Friday, July 15, 2011

Book review: "Finding Everett Ruess" by David Roberts

When I say that David Roberts has written perhaps THE definitive book about Everett Ruess, your reaction is likely to be either:

1. "Wow, I gotta read that!"
2. "Who's Everett Ruess?"

Therein lies the difficulty in writing about Everett Ruess -- most people have never heard of him, but those who have seem fascinated by his story. And it's tough to write a book for both groups.

Everett Ruess was a young man who wandered remote areas of the American Southwest starting in 1930, at age 16, until his baffling disappearance at age 20 in 1934. Ruess' favorite area for exploring was the mesas and canyons of the "Four Corners" region of northern Arizona and southern Utah. It was in one of these isolated canyons that Ruess was last seen.

"At the time of his disappearance, Ruess was unknown in the larger world," writes Roberts in his new book, "Finding Everett Ruess." "Seventy-seven years later, he is the object of an intense and romantic cult that has no parallel in the long annals of the American Southwest."

Ruess made no great discoveries during his travels -- his journeys were not about the destination, but the experience. He left behind writing that rhapsodizes the joy of untethered exploration and the beauty of raw nature.

Just before his disappearance, he wrote to his brother: "As to when I shall visit civilization, it will not be soon, I think. I have not tired of the wilderness, rather I enjoy its beauty and the vagrant life I lead, more keenly all the time. I prefer the saddle to the street car and the star sprinkled sky to a roof, the obscure and difficult trail, leading into the unknown, to any paved highway, and the deep peace of the wild to the discontent bred by cities."

There is something about the idea of cutting loose from society that enthralls many. Ruess' life and writings have been compared to John Muir and Henry David Thoreau, as well as to Chris McCandless, the subject of the book and movie, "Into the Wild." No doubt there is a vicarious thrill in reading about Ruess; many of us wish that we could have such independence to explore.

Roberts thoroughly and meticulous documents Ruess life, travels and disappearance, and further delves into the many theories about his disappearance. For those heavy-duty Ruess fans, "Finding Everett Ruess" is a must-read.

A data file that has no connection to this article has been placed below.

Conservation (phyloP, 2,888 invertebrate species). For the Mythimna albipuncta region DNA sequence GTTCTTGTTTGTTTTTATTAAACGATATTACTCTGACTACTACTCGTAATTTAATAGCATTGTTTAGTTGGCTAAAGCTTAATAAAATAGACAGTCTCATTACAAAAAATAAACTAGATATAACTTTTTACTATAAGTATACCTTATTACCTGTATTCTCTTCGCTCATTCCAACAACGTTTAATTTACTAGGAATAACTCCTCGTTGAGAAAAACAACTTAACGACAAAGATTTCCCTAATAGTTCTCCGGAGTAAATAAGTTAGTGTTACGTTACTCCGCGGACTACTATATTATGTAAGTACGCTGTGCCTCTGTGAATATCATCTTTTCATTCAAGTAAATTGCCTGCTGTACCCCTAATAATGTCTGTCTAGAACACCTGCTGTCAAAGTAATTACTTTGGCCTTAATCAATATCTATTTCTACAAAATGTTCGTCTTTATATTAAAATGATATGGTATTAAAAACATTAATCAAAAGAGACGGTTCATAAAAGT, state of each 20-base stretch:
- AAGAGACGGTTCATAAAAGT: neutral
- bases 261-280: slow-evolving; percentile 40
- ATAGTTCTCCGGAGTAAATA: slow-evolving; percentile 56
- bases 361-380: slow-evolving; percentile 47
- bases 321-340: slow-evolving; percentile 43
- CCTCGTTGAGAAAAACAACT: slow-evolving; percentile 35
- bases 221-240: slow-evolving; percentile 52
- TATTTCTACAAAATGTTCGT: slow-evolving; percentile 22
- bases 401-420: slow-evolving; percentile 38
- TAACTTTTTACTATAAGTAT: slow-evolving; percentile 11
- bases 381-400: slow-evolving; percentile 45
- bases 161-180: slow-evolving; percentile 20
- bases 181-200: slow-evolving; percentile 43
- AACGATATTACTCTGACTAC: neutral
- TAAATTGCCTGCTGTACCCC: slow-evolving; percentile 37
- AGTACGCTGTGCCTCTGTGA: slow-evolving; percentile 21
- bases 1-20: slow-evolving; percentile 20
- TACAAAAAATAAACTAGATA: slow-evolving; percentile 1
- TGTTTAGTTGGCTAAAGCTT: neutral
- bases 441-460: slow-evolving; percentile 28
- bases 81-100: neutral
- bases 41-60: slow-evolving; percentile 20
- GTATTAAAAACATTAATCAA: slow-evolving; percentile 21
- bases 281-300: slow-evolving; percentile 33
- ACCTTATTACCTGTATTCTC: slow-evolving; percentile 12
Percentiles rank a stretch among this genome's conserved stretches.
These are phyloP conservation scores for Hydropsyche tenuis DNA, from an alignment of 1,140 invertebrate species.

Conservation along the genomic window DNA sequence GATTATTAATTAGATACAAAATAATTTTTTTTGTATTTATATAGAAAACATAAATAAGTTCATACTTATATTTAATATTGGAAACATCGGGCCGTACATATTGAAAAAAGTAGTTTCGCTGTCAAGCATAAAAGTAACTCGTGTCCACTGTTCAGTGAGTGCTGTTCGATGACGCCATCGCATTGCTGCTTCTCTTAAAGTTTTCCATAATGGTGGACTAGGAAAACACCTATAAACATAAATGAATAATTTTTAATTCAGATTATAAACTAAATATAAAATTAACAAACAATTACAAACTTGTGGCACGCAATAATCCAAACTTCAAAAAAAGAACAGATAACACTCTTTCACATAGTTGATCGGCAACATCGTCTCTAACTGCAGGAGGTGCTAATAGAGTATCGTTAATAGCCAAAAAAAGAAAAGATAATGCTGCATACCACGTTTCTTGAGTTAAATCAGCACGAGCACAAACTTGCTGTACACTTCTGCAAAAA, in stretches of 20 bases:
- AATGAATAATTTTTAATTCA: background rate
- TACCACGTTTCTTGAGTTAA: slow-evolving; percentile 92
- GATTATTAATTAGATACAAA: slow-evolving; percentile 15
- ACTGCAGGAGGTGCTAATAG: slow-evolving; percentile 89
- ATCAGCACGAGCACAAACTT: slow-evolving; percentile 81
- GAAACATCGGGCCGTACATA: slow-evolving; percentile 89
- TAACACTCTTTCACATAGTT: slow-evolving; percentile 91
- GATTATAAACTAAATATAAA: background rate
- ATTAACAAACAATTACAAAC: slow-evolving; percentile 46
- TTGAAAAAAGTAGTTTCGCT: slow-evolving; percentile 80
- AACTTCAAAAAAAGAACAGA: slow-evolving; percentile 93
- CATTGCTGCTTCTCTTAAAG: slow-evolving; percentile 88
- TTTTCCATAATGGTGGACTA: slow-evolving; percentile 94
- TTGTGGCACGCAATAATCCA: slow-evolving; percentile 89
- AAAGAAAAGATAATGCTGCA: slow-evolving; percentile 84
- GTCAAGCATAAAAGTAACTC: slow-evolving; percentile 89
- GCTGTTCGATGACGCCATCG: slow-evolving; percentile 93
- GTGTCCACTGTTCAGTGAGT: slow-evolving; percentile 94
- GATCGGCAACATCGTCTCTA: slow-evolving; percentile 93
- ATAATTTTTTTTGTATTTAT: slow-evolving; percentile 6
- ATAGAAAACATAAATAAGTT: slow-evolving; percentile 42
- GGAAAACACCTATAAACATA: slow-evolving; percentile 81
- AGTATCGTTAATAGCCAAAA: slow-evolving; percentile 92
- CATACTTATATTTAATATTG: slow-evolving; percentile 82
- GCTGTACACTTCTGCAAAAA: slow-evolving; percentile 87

But for those new to the Ruess story, this book makes a poor introduction. Roberts is so thorough he seems to leave nothing out -- the book is filled with dry reports of minutiae such as radio programs Ruess listened to and supplies he purchased. It's just too much. It's like having to read "The Baseball Encyclopedia" when all you want is to learn about Babe Ruth.

Further, since we know at the outset that Ruess vanished and his disappearance has never been solved, there's really no suspense.

To me, the best part of the book was the last fifth, when Roberts describes his personal involvement in an attempt to solve the mystery of Ruess' disappearance. This part takes some twists you don't expect.


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Wednesday, July 6, 2011

Book review: "I Survived: The Shark Attacks of 1916"

This is a nicely done book that combines tales of shark attacks with the anxieties a 10-year-old boy trying to make friends in a new town. I read it with my 8-year-old son and while it didn't quite make the you-can't-put-it-down category, it did prove fairly engaging for both of us.

Author Lauren Tarshis' book is tilted more toward boys than girls. Boys seem to have a natural affinity to anything related to sharks, while the parallel story of young Chet Roscow trying to make friends will probably ring familiar to them. This would be a good book for when your child starts reading novels on his or her own.

The story is mostly fictional, but it's tied to the true 1916 shark attacks that killed four people in New Jersey. There's a nice section at the end that explains the facts behind the story.


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